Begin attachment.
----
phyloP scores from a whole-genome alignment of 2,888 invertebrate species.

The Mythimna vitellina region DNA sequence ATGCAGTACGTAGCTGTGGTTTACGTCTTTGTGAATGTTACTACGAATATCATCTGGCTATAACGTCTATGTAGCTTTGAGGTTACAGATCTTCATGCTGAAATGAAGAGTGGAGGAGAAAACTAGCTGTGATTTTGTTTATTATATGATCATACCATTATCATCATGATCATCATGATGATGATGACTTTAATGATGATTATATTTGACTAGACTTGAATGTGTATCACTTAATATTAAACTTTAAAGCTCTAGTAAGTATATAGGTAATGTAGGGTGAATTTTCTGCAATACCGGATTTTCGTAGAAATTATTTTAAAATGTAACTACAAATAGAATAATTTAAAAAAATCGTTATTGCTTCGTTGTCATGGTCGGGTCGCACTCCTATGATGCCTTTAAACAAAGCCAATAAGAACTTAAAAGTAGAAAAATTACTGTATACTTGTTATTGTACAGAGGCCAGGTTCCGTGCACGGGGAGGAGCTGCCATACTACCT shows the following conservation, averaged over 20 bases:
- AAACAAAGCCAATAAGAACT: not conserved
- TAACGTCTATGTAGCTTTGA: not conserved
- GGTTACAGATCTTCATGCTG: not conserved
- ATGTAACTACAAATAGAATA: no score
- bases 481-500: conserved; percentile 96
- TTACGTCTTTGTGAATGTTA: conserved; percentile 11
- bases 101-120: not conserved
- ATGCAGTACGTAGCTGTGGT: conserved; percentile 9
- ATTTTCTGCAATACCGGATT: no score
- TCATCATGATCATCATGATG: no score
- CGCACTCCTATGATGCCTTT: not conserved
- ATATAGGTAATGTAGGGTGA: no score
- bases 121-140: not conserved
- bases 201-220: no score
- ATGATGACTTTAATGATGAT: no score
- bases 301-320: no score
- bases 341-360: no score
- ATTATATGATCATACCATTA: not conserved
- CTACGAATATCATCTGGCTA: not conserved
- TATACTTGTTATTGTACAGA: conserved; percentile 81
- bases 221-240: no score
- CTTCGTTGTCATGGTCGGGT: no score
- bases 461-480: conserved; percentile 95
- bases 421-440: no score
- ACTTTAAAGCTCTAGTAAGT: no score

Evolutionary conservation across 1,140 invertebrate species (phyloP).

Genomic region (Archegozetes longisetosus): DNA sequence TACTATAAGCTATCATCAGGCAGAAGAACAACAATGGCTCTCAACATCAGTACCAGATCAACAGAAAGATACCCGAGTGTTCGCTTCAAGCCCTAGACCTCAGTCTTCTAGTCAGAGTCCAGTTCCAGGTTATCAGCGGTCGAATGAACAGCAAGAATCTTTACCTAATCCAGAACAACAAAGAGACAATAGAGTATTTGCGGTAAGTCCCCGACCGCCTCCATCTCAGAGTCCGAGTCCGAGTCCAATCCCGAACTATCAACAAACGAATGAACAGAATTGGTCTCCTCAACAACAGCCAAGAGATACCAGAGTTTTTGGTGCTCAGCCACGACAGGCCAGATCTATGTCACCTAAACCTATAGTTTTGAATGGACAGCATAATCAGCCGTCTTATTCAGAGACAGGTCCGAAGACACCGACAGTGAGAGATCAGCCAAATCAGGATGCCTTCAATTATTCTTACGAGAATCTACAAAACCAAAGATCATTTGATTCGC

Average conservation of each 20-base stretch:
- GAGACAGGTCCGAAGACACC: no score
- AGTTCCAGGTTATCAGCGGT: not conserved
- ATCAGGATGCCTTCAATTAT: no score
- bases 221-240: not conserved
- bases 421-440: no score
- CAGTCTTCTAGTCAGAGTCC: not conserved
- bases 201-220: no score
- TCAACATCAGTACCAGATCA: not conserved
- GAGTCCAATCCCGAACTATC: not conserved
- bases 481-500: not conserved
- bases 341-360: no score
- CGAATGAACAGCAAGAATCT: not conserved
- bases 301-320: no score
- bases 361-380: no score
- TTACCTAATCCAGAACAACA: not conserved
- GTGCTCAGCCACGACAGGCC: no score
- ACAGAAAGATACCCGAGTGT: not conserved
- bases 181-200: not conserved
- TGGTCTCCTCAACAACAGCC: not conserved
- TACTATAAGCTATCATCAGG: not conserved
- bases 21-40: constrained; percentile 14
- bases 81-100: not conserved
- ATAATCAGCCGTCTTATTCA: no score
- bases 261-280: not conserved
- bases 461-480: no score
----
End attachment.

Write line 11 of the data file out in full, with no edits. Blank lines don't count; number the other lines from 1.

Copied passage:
- ATTTTCTGCAATACCGGATT: no score